At any given time the atmosphere as a whole contains about 0.25%, by mass, water vapor. With an atmospheric mass of about 5x10^18 kg that puts 1.3x10^16 kg of H2O in the air. Water's latent heat is 2.27 MJ/kg, for a total energy content of close to 3x10^22 J, or 75 nominal years of present-day energy use. Since the water vapor energy used in a year is 3000 times human energy use, that gives us an average stay time for water vapor in the atmosphere of close to 9 days, over which time all the water condenses out and is replaced.
However, the bulk (about 2/3) of Earths fresh water is stored in massive ice sheets which themselves hold considerable gravitational potential energy due to their height above sea level. The total ice sheet mass is about 2.4x10^19 kg. With an average height on the order of 1 km above sea level that amounts to 2.4x10^23 J of gravitational potential energy, or 600 years worth of present energy use. One can imagine new hydroelectric technology to harness this vast store of energy as the ice melts in a warmer world.
The salinity difference between fresh and salt water is another potential source of energy - it is claimed that 1 MW can be derived from the osmotic pressure associated with bringing 1 m^3/sec of fresh water in contact with ocean water. That amounts to 1 kJ per kg of fresh water; the full store of fresh water on Earth, 3.4x10^19 kg, then yields 3.4x10^22 J or about 80 years of present energy demand just from the salinity differences between fresh and ocean water. Two thirds of this store of potential water energy is again in Earths ice sheets; if we just limit ourselves to fresh liquid water on the surface (lakes and rivers), only about 1 years worth of energy is on store at any given time.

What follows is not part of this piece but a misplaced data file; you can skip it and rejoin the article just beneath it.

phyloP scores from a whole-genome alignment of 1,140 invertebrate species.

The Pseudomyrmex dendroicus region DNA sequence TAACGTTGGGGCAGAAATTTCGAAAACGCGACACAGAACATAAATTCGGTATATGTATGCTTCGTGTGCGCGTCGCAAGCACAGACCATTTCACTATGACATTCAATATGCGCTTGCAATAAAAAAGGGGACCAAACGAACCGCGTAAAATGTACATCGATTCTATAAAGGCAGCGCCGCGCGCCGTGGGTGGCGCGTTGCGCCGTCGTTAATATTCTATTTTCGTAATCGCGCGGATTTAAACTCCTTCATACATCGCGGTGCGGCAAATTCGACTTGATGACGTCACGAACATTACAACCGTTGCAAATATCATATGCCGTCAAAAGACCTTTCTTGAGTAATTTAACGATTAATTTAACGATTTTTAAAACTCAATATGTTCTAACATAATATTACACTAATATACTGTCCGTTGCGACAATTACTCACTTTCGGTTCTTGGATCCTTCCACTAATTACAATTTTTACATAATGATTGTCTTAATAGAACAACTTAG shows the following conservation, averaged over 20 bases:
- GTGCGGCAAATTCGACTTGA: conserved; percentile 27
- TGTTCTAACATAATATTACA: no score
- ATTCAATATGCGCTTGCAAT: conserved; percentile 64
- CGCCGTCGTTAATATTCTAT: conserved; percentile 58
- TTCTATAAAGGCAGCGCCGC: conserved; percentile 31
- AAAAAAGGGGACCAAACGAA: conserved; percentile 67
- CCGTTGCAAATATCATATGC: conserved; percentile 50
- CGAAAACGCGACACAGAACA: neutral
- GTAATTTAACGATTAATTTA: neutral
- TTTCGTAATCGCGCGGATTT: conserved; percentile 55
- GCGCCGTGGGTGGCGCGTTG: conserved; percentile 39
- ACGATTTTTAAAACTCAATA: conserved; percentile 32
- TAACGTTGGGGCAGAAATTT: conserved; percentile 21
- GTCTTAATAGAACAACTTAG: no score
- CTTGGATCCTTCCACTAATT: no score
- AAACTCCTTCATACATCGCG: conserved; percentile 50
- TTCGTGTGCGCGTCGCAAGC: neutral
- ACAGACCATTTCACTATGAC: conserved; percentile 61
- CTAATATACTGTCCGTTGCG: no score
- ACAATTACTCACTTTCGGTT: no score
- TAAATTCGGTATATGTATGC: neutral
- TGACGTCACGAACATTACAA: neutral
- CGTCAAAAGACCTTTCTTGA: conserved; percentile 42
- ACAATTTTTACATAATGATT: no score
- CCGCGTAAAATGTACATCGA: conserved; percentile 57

Whether through expansion of traditional gravitational hydroelectric power, through some mechanism for harnessing the latent heat of water vapor, through salinity differences or some other mechanism, Earth's hydrologic cycle has enormous potential to power the world. It may face great technical challenges in meeting that potential, but the physical scale of the resource is very large.
Winds are powered from solar energy both directly through the differential heating of air, and indirectly with the release of water vapors latent heat as it condenses to form rain droplets in the atmosphere. If Earth's entire atmosphere moved at the low average wind speed of about 20 km/h (5.6 m/sec), the total kinetic energy, 1/2 m v^2 would amount to 8x10^19 J, or around one fifth of a year's worth of current energy demand.
On average winds around the planet dissipate power at a rate of at least 200 TW. Several studies(1) have shown several tens of TW could be practically extracted over or near land with near-current generations of wind turbines. So wind represents a resource a few times the present scale of world energy use - sufficient to power the world for a few decades at least.
(1) Cristina L. Archer and Mark Z. Jacobson, Evaluation of global wind power, J. Geophys. Res., 110, D12110 (2005), which estimates a global land wind resource of 72 TW at 80 m altitude.